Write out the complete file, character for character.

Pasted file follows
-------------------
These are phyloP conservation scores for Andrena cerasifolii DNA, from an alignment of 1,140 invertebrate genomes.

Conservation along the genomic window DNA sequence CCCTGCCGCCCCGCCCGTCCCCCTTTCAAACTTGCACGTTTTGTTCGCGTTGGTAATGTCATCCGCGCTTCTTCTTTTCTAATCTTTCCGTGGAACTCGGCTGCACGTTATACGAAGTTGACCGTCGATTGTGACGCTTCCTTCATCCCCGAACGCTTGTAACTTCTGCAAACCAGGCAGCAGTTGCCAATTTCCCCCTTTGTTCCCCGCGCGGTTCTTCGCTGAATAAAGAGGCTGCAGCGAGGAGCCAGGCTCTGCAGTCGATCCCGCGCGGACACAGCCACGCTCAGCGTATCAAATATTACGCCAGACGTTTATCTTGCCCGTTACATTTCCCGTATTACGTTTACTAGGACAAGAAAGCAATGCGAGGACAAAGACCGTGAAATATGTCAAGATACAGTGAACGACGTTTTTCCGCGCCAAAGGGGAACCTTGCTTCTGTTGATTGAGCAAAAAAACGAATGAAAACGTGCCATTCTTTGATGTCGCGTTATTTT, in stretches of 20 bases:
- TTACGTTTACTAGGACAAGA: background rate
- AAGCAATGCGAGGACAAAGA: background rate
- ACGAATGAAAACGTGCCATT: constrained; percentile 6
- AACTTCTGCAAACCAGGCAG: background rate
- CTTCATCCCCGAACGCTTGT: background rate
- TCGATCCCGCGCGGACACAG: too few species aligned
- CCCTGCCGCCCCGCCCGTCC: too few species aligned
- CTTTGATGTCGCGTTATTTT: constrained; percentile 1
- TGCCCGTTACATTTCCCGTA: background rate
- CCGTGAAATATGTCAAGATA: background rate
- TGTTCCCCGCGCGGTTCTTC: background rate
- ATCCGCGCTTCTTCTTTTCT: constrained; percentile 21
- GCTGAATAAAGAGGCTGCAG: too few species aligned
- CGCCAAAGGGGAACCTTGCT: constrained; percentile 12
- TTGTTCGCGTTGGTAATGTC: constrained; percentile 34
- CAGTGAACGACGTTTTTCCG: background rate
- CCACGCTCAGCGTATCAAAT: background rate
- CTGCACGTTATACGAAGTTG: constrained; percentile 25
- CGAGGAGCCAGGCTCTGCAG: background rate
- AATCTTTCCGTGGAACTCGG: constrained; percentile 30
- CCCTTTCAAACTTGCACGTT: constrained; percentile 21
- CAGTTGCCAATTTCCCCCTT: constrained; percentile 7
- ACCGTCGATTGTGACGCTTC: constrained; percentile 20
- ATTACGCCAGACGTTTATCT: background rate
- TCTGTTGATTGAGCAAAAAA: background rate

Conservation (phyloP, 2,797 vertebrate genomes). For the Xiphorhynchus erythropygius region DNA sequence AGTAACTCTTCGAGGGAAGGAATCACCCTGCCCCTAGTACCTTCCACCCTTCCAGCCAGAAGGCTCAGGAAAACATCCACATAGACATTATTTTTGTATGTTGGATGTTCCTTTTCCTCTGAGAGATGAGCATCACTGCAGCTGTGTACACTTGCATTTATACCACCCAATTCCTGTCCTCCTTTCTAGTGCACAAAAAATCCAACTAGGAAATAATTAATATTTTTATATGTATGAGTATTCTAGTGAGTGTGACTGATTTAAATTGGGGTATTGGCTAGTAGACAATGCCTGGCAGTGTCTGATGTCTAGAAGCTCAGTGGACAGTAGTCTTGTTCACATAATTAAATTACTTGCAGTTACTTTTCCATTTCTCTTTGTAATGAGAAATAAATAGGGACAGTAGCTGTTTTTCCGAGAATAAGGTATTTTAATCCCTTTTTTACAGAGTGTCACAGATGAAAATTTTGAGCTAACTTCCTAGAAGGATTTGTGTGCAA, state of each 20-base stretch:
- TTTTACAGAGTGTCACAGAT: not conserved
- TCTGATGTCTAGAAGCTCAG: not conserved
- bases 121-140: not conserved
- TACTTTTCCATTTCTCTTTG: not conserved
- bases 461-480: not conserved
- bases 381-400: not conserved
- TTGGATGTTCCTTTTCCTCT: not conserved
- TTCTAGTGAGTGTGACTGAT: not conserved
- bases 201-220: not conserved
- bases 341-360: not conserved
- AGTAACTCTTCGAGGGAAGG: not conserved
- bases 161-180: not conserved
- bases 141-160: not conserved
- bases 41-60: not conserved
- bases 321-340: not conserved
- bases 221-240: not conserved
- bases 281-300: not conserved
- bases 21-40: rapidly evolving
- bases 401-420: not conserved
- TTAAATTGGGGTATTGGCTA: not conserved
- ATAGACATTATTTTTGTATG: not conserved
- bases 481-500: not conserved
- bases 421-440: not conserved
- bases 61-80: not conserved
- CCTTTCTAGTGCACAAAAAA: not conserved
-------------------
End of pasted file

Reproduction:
These are phyloP conservation scores for Andrena cerasifolii DNA, from an alignment of 1,140 invertebrate genomes.

Conservation along the genomic window DNA sequence CCCTGCCGCCCCGCCCGTCCCCCTTTCAAACTTGCACGTTTTGTTCGCGTTGGTAATGTCATCCGCGCTTCTTCTTTTCTAATCTTTCCGTGGAACTCGGCTGCACGTTATACGAAGTTGACCGTCGATTGTGACGCTTCCTTCATCCCCGAACGCTTGTAACTTCTGCAAACCAGGCAGCAGTTGCCAATTTCCCCCTTTGTTCCCCGCGCGGTTCTTCGCTGAATAAAGAGGCTGCAGCGAGGAGCCAGGCTCTGCAGTCGATCCCGCGCGGACACAGCCACGCTCAGCGTATCAAATATTACGCCAGACGTTTATCTTGCCCGTTACATTTCCCGTATTACGTTTACTAGGACAAGAAAGCAATGCGAGGACAAAGACCGTGAAATATGTCAAGATACAGTGAACGACGTTTTTCCGCGCCAAAGGGGAACCTTGCTTCTGTTGATTGAGCAAAAAAACGAATGAAAACGTGCCATTCTTTGATGTCGCGTTATTTT, in stretches of 20 bases:
- TTACGTTTACTAGGACAAGA: background rate
- AAGCAATGCGAGGACAAAGA: background rate
- ACGAATGAAAACGTGCCATT: constrained; percentile 6
- AACTTCTGCAAACCAGGCAG: background rate
- CTTCATCCCCGAACGCTTGT: background rate
- TCGATCCCGCGCGGACACAG: too few species aligned
- CCCTGCCGCCCCGCCCGTCC: too few species aligned
- CTTTGATGTCGCGTTATTTT: constrained; percentile 1
- TGCCCGTTACATTTCCCGTA: background rate
- CCGTGAAATATGTCAAGATA: background rate
- TGTTCCCCGCGCGGTTCTTC: background rate
- ATCCGCGCTTCTTCTTTTCT: constrained; percentile 21
- GCTGAATAAAGAGGCTGCAG: too few species aligned
- CGCCAAAGGGGAACCTTGCT: constrained; percentile 12
- TTGTTCGCGTTGGTAATGTC: constrained; percentile 34
- CAGTGAACGACGTTTTTCCG: background rate
- CCACGCTCAGCGTATCAAAT: background rate
- CTGCACGTTATACGAAGTTG: constrained; percentile 25
- CGAGGAGCCAGGCTCTGCAG: background rate
- AATCTTTCCGTGGAACTCGG: constrained; percentile 30
- CCCTTTCAAACTTGCACGTT: constrained; percentile 21
- CAGTTGCCAATTTCCCCCTT: constrained; percentile 7
- ACCGTCGATTGTGACGCTTC: constrained; percentile 20
- ATTACGCCAGACGTTTATCT: background rate
- TCTGTTGATTGAGCAAAAAA: background rate

Conservation (phyloP, 2,797 vertebrate genomes). For the Xiphorhynchus erythropygius region DNA sequence AGTAACTCTTCGAGGGAAGGAATCACCCTGCCCCTAGTACCTTCCACCCTTCCAGCCAGAAGGCTCAGGAAAACATCCACATAGACATTATTTTTGTATGTTGGATGTTCCTTTTCCTCTGAGAGATGAGCATCACTGCAGCTGTGTACACTTGCATTTATACCACCCAATTCCTGTCCTCCTTTCTAGTGCACAAAAAATCCAACTAGGAAATAATTAATATTTTTATATGTATGAGTATTCTAGTGAGTGTGACTGATTTAAATTGGGGTATTGGCTAGTAGACAATGCCTGGCAGTGTCTGATGTCTAGAAGCTCAGTGGACAGTAGTCTTGTTCACATAATTAAATTACTTGCAGTTACTTTTCCATTTCTCTTTGTAATGAGAAATAAATAGGGACAGTAGCTGTTTTTCCGAGAATAAGGTATTTTAATCCCTTTTTTACAGAGTGTCACAGATGAAAATTTTGAGCTAACTTCCTAGAAGGATTTGTGTGCAA, state of each 20-base stretch:
- TTTTACAGAGTGTCACAGAT: not conserved
- TCTGATGTCTAGAAGCTCAG: not conserved
- bases 121-140: not conserved
- TACTTTTCCATTTCTCTTTG: not conserved
- bases 461-480: not conserved
- bases 381-400: not conserved
- TTGGATGTTCCTTTTCCTCT: not conserved
- TTCTAGTGAGTGTGACTGAT: not conserved
- bases 201-220: not conserved
- bases 341-360: not conserved
- AGTAACTCTTCGAGGGAAGG: not conserved
- bases 161-180: not conserved
- bases 141-160: not conserved
- bases 41-60: not conserved
- bases 321-340: not conserved
- bases 221-240: not conserved
- bases 281-300: not conserved
- bases 21-40: rapidly evolving
- bases 401-420: not conserved
- TTAAATTGGGGTATTGGCTA: not conserved
- ATAGACATTATTTTTGTATG: not conserved
- bases 481-500: not conserved
- bases 421-440: not conserved
- bases 61-80: not conserved
- CCTTTCTAGTGCACAAAAAA: not conserved